This study revealed the positive effect that ETRF can have on blood sugar levels in prediabetic patients with obesity.

Additionally, previous studies have indicated that intermittent fasting can have benefits ranging from weight loss and reduced inflammation to reducing the risk of heart disease and improving mental health.

However, it is important to keep in mind that intermittent fasting can have potential side effects.

"There are many instances where eTRF may be inappropriate," said Dr. Florence Kumite, a clinician-scientist with multiple specialties in endocrinology and founder of the Kumite Center for Precision Medicine and Health.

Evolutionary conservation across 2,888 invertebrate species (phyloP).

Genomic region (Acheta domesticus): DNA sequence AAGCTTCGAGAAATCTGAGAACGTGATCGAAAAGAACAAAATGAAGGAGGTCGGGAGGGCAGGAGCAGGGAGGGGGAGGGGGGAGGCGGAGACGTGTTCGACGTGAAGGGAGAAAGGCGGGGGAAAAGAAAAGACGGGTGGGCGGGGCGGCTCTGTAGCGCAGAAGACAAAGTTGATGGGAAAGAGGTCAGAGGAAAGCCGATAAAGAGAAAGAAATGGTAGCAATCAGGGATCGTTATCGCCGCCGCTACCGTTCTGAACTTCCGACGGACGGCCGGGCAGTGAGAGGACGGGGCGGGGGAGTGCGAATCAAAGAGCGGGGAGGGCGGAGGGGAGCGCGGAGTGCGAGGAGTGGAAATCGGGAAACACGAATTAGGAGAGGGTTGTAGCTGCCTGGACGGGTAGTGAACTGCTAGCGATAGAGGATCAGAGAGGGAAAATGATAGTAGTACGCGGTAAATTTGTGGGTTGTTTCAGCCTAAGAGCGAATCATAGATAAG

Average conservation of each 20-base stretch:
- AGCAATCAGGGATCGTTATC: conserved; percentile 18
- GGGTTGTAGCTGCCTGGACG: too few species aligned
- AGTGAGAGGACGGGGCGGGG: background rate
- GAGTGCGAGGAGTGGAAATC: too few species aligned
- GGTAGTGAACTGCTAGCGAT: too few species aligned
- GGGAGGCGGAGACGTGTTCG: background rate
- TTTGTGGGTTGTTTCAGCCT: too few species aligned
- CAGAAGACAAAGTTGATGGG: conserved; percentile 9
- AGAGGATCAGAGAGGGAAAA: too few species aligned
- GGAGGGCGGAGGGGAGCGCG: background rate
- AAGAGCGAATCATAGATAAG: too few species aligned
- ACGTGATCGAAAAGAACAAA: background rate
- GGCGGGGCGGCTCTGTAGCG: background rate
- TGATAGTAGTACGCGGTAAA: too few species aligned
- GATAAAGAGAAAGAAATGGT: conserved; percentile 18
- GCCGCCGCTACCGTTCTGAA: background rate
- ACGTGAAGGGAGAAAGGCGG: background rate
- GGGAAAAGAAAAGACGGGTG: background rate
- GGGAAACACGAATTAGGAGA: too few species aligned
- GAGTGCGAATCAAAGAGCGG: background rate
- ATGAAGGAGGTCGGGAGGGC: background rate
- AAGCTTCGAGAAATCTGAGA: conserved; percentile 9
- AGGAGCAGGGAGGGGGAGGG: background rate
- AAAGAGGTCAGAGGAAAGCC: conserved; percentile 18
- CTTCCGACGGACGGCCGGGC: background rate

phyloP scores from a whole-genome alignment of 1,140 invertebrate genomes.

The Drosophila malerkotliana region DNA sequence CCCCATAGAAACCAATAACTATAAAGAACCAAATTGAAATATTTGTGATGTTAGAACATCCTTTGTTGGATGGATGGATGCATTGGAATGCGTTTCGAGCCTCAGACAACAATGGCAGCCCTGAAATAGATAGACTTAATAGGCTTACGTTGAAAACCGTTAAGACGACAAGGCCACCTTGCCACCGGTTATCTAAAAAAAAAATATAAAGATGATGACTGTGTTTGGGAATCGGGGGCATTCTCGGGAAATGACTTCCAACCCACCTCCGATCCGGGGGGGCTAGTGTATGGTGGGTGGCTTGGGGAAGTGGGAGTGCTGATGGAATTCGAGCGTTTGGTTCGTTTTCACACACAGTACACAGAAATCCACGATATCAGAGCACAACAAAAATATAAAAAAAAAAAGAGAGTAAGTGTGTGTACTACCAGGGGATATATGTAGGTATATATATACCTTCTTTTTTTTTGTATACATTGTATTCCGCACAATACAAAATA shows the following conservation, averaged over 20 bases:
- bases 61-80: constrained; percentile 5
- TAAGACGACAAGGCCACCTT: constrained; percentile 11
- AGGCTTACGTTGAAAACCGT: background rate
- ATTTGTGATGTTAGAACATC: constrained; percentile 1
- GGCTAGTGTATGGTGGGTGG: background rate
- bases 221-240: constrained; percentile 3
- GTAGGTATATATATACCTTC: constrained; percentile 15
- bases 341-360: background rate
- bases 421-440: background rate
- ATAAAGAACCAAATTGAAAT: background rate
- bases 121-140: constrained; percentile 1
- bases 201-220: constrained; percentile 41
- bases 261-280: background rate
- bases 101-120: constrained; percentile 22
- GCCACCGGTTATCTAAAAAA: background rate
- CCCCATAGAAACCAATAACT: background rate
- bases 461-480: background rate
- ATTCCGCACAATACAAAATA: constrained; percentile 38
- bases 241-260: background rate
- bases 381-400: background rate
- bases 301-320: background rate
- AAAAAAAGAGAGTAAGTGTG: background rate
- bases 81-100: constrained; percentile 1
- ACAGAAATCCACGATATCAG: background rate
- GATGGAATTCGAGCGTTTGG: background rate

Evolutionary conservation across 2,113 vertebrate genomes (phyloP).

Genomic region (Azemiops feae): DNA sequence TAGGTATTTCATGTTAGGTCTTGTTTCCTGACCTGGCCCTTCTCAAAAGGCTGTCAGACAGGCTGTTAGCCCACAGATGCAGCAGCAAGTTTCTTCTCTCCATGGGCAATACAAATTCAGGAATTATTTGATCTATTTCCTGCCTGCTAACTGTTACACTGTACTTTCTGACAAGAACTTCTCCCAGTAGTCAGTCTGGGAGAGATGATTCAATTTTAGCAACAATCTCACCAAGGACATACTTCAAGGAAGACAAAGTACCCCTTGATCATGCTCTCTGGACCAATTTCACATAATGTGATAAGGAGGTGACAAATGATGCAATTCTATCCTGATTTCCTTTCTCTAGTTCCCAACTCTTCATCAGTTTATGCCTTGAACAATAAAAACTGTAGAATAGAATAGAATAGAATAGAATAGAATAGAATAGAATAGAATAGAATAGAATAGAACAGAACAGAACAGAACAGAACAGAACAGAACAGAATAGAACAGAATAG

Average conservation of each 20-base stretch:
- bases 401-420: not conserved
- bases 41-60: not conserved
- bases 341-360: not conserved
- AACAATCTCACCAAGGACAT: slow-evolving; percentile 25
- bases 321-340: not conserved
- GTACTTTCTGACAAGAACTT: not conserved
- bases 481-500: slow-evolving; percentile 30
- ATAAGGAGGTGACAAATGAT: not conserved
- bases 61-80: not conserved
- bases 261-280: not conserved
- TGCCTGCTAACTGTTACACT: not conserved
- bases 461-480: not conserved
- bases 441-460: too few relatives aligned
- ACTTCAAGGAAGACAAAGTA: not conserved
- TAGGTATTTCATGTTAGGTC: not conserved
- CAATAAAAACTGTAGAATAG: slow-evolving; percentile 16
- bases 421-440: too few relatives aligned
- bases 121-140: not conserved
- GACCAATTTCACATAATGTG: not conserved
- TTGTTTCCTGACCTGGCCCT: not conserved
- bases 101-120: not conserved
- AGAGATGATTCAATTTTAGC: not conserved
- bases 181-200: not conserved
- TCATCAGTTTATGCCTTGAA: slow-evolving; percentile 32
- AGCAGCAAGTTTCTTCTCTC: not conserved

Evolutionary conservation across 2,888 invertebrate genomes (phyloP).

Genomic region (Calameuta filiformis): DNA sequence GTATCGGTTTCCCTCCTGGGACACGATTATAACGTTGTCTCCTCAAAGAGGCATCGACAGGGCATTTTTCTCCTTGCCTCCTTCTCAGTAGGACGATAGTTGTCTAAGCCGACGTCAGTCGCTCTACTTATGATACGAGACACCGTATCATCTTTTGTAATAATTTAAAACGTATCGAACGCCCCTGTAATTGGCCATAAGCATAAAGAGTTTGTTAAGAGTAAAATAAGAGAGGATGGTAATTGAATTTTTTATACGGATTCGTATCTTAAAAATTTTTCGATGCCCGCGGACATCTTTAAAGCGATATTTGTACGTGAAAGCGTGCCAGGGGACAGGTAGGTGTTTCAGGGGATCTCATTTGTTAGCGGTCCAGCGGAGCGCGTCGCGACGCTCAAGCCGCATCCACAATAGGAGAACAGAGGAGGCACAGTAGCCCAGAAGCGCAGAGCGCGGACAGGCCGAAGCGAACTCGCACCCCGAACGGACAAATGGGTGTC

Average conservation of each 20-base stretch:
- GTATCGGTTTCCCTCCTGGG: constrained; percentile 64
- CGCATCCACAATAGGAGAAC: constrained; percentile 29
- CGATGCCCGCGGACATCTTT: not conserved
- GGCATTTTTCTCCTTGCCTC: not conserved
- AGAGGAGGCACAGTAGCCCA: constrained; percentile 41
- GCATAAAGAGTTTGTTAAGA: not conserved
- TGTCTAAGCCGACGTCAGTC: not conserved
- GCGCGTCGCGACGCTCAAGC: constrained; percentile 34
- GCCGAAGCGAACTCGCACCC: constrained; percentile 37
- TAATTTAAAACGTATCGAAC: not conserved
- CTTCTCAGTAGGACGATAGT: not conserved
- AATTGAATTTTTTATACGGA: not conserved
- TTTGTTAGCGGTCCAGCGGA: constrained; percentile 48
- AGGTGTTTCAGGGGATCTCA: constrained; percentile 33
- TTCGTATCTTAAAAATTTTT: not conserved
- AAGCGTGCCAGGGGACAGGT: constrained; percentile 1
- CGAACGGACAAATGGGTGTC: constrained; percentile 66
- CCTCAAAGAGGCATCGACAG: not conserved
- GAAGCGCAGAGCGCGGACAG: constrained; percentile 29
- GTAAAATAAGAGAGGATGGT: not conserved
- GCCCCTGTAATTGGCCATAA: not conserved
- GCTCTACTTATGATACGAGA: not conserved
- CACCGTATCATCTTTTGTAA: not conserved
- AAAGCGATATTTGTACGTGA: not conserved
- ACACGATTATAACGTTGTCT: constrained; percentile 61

For example, "any type of restricted eating program or fasting can cause dangerously low blood sugar for some people," she explained to Healthline.

"Some people drop their glucose quickly, 2-3 hours after eating, even a healthy meal, and they must eat every 3-4 hours or they may feel tired, nervous, or even passed out. can."

Other possible side effects include nausea, headache, dizziness, and weakness.

Dixon added that eTRF (or any intermittent fasting) probably isn't appropriate for people who take medication either.

"I would advise people with prediabetes to talk to their doctor and/or nutritionist about their diet before making significant changes," said Dr. Jacqueline Launier, MD, an endocrinologist and assistant professor of medicine at Columbia University Irving Medical Center. Do it."